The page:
The European Union Observation Mission to Nigeria says soldiers barred them from monitoring elections in Rivers State.
The EU Mission also observed that notable lack in equality of opportunity in the state's election, is dangerous for democracy.
The observers made the allegation in their preliminary report in Abuja on Monday.
“Observers, including EU observers, were denied access to collation centres in Rivers, apparently by military personnel. This lack of access for observers compromises transparency and trust in the process, said head Maria Arena.
She noted that they came to Nigeria on the invitation of INEC to monitor the elections and make recommendations.
Arena, who is a member of the EU Parliament, however, faulted the elections.
“In Rivers, INEC suspended until further notice the elections due to violence in polling units and collation centres, staff being taken hostage and election materials, including results sheets, seized or destroyed by unauthorised persons.
“There is no doubt that the electoral process there was severely compromised.”
Arena lamented the violence, underage voting and vote-buying that marred the governorship and House of Assembly elections in some states.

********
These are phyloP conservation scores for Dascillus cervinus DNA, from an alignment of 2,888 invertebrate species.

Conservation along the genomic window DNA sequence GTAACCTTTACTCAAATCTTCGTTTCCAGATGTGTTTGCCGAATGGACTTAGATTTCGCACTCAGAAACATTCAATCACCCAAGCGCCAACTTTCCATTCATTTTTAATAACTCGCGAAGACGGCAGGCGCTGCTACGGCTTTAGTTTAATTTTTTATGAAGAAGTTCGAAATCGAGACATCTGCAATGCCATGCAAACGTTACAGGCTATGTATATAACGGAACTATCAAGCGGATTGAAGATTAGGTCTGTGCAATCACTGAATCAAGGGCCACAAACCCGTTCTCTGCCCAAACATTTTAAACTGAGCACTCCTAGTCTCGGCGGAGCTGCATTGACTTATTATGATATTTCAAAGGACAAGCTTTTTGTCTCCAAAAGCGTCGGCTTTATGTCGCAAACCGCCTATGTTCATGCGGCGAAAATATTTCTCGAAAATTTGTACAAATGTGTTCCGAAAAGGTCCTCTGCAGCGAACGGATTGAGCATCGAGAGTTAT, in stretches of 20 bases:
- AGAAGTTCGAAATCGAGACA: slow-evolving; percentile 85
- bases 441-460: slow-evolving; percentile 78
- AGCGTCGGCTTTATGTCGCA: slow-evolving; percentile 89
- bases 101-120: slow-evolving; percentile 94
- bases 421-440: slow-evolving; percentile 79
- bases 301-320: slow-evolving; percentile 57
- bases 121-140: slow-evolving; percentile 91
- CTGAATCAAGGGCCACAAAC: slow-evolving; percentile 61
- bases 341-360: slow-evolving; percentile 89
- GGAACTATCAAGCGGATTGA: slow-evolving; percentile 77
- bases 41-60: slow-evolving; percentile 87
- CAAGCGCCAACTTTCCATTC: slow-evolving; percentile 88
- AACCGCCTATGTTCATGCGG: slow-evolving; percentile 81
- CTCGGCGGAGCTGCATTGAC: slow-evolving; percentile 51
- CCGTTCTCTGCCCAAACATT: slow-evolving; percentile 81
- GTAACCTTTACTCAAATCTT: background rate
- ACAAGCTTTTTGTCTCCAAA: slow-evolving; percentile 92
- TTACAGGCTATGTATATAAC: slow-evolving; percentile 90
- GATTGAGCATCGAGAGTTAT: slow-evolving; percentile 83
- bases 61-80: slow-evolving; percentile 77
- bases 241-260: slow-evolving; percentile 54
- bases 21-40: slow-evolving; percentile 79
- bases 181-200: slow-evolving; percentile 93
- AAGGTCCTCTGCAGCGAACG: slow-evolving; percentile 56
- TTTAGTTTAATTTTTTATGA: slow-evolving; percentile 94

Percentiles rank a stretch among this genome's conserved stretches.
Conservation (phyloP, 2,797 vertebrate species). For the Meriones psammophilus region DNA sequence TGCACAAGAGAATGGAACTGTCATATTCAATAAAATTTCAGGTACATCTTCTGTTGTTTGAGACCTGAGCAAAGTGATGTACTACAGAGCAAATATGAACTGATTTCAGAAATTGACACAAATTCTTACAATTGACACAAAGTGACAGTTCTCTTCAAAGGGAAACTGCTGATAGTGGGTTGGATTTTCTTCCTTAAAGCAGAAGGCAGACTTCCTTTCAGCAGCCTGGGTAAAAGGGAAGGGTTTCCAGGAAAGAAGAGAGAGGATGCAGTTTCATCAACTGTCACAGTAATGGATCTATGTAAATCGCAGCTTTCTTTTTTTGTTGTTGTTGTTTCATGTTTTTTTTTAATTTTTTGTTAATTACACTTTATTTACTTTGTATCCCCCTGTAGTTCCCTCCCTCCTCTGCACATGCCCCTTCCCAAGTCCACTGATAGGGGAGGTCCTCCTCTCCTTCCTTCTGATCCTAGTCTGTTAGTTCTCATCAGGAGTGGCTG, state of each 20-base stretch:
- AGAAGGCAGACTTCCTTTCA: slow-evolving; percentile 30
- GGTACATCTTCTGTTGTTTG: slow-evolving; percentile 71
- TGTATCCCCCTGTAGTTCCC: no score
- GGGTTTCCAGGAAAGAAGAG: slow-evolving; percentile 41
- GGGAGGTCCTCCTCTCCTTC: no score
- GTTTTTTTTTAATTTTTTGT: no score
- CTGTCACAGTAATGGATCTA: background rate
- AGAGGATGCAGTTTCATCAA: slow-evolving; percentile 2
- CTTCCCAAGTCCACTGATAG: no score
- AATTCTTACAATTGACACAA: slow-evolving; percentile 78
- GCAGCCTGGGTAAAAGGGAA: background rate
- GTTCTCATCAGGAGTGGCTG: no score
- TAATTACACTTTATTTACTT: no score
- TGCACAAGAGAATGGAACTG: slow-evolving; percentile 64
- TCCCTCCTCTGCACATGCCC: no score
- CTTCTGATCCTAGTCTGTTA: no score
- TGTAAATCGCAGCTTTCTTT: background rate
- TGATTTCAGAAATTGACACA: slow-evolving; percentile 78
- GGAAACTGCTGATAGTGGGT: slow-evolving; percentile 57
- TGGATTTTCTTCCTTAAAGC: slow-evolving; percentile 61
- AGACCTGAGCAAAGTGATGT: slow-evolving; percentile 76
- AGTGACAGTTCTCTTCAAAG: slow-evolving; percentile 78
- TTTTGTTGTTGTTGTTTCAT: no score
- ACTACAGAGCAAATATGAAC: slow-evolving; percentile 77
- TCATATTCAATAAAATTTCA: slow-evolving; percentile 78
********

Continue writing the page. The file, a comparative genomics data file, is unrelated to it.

She said the EU deployed 73 observers following voting, counting and the collation of results in 22 states.
The chief observer said they monitored 223 polling units in 81 collation centres.
She stressed the need for electoral reforms in the country, adding that the problems evident in the 2019 electoral process had shown that there was a need for an inclusive national discussion on reforms for greater electoral integrity and participation.
Arena also noted misuse of power of incumbency by the governors of the All Progressives Congress and Peoples Democratic a Party on state-owned media houses.
Documented reports of large-scale human rights abuses by the Nigerian Military have shadowed the country for years, often straining relations with international partners, including the United States, in the fight against Boko Haram.
The abuses constitute war crimes and possible crimes against humanity, the Amnesty International contended in its 133-page report.